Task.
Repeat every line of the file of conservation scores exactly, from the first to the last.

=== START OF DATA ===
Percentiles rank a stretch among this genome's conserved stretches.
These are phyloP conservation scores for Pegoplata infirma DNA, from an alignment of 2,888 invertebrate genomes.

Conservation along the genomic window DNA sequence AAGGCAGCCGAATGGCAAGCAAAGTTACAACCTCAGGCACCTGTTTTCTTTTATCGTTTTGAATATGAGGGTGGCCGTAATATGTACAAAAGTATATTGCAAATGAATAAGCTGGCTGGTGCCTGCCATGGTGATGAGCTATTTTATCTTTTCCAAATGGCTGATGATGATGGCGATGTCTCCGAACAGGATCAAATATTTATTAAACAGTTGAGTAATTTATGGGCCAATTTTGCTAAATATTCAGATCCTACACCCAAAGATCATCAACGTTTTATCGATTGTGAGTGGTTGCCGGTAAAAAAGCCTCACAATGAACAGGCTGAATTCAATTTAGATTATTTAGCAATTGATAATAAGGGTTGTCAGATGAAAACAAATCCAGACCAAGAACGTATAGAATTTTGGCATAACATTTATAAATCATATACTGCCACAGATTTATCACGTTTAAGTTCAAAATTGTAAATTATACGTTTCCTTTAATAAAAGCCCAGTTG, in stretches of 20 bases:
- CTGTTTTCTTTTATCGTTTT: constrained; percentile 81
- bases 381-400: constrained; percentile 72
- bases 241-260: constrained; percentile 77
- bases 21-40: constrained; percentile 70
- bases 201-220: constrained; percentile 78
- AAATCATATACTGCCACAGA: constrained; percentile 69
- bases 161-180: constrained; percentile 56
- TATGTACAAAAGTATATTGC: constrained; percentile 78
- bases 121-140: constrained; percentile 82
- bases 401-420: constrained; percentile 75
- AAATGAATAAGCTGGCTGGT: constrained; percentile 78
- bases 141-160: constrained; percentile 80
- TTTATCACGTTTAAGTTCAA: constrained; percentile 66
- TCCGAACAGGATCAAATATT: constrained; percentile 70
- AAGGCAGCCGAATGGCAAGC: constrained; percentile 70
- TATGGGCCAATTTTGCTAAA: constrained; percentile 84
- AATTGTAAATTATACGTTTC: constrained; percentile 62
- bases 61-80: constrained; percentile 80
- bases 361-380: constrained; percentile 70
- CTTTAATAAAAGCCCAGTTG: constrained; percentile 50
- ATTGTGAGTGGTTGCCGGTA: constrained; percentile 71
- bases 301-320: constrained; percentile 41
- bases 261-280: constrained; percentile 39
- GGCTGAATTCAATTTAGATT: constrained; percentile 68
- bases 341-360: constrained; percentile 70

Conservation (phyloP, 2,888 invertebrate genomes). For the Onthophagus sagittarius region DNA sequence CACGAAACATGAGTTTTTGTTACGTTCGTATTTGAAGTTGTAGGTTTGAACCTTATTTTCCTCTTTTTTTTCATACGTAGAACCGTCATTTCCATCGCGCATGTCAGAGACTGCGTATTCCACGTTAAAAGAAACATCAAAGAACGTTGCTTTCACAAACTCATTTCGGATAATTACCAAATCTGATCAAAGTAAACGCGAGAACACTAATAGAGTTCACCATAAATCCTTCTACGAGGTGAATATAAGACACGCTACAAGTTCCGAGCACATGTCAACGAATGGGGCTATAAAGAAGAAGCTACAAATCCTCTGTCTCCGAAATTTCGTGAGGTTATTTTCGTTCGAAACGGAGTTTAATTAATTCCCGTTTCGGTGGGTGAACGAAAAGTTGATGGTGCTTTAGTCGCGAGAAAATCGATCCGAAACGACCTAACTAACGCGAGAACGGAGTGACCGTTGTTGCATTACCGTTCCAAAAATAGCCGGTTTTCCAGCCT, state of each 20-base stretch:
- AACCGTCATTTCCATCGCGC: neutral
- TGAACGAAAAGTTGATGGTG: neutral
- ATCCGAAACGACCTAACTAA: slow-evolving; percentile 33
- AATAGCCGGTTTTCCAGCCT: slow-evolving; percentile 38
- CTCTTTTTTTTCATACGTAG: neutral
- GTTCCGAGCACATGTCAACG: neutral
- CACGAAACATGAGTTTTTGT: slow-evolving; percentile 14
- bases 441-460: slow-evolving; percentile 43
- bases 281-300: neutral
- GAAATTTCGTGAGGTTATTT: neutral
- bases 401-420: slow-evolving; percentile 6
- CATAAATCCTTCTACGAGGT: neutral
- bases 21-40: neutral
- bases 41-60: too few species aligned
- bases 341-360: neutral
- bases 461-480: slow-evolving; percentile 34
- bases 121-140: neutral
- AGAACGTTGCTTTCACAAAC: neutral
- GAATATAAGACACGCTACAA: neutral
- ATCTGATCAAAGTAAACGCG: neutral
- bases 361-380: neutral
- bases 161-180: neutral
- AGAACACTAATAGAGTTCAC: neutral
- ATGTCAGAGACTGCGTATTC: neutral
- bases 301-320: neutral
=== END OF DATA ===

Percentiles rank a stretch among this genome's conserved stretches.
These are phyloP conservation scores for Pegoplata infirma DNA, from an alignment of 2,888 invertebrate genomes.

Conservation along the genomic window DNA sequence AAGGCAGCCGAATGGCAAGCAAAGTTACAACCTCAGGCACCTGTTTTCTTTTATCGTTTTGAATATGAGGGTGGCCGTAATATGTACAAAAGTATATTGCAAATGAATAAGCTGGCTGGTGCCTGCCATGGTGATGAGCTATTTTATCTTTTCCAAATGGCTGATGATGATGGCGATGTCTCCGAACAGGATCAAATATTTATTAAACAGTTGAGTAATTTATGGGCCAATTTTGCTAAATATTCAGATCCTACACCCAAAGATCATCAACGTTTTATCGATTGTGAGTGGTTGCCGGTAAAAAAGCCTCACAATGAACAGGCTGAATTCAATTTAGATTATTTAGCAATTGATAATAAGGGTTGTCAGATGAAAACAAATCCAGACCAAGAACGTATAGAATTTTGGCATAACATTTATAAATCATATACTGCCACAGATTTATCACGTTTAAGTTCAAAATTGTAAATTATACGTTTCCTTTAATAAAAGCCCAGTTG, in stretches of 20 bases:
- CTGTTTTCTTTTATCGTTTT: constrained; percentile 81
- bases 381-400: constrained; percentile 72
- bases 241-260: constrained; percentile 77
- bases 21-40: constrained; percentile 70
- bases 201-220: constrained; percentile 78
- AAATCATATACTGCCACAGA: constrained; percentile 69
- bases 161-180: constrained; percentile 56
- TATGTACAAAAGTATATTGC: constrained; percentile 78
- bases 121-140: constrained; percentile 82
- bases 401-420: constrained; percentile 75
- AAATGAATAAGCTGGCTGGT: constrained; percentile 78
- bases 141-160: constrained; percentile 80
- TTTATCACGTTTAAGTTCAA: constrained; percentile 66
- TCCGAACAGGATCAAATATT: constrained; percentile 70
- AAGGCAGCCGAATGGCAAGC: constrained; percentile 70
- TATGGGCCAATTTTGCTAAA: constrained; percentile 84
- AATTGTAAATTATACGTTTC: constrained; percentile 62
- bases 61-80: constrained; percentile 80
- bases 361-380: constrained; percentile 70
- CTTTAATAAAAGCCCAGTTG: constrained; percentile 50
- ATTGTGAGTGGTTGCCGGTA: constrained; percentile 71
- bases 301-320: constrained; percentile 41
- bases 261-280: constrained; percentile 39
- GGCTGAATTCAATTTAGATT: constrained; percentile 68
- bases 341-360: constrained; percentile 70

Conservation (phyloP, 2,888 invertebrate genomes). For the Onthophagus sagittarius region DNA sequence CACGAAACATGAGTTTTTGTTACGTTCGTATTTGAAGTTGTAGGTTTGAACCTTATTTTCCTCTTTTTTTTCATACGTAGAACCGTCATTTCCATCGCGCATGTCAGAGACTGCGTATTCCACGTTAAAAGAAACATCAAAGAACGTTGCTTTCACAAACTCATTTCGGATAATTACCAAATCTGATCAAAGTAAACGCGAGAACACTAATAGAGTTCACCATAAATCCTTCTACGAGGTGAATATAAGACACGCTACAAGTTCCGAGCACATGTCAACGAATGGGGCTATAAAGAAGAAGCTACAAATCCTCTGTCTCCGAAATTTCGTGAGGTTATTTTCGTTCGAAACGGAGTTTAATTAATTCCCGTTTCGGTGGGTGAACGAAAAGTTGATGGTGCTTTAGTCGCGAGAAAATCGATCCGAAACGACCTAACTAACGCGAGAACGGAGTGACCGTTGTTGCATTACCGTTCCAAAAATAGCCGGTTTTCCAGCCT, state of each 20-base stretch:
- AACCGTCATTTCCATCGCGC: neutral
- TGAACGAAAAGTTGATGGTG: neutral
- ATCCGAAACGACCTAACTAA: slow-evolving; percentile 33
- AATAGCCGGTTTTCCAGCCT: slow-evolving; percentile 38
- CTCTTTTTTTTCATACGTAG: neutral
- GTTCCGAGCACATGTCAACG: neutral
- CACGAAACATGAGTTTTTGT: slow-evolving; percentile 14
- bases 441-460: slow-evolving; percentile 43
- bases 281-300: neutral
- GAAATTTCGTGAGGTTATTT: neutral
- bases 401-420: slow-evolving; percentile 6
- CATAAATCCTTCTACGAGGT: neutral
- bases 21-40: neutral
- bases 41-60: too few species aligned
- bases 341-360: neutral
- bases 461-480: slow-evolving; percentile 34
- bases 121-140: neutral
- AGAACGTTGCTTTCACAAAC: neutral
- GAATATAAGACACGCTACAA: neutral
- ATCTGATCAAAGTAAACGCG: neutral
- bases 361-380: neutral
- bases 161-180: neutral
- AGAACACTAATAGAGTTCAC: neutral
- ATGTCAGAGACTGCGTATTC: neutral
- bases 301-320: neutral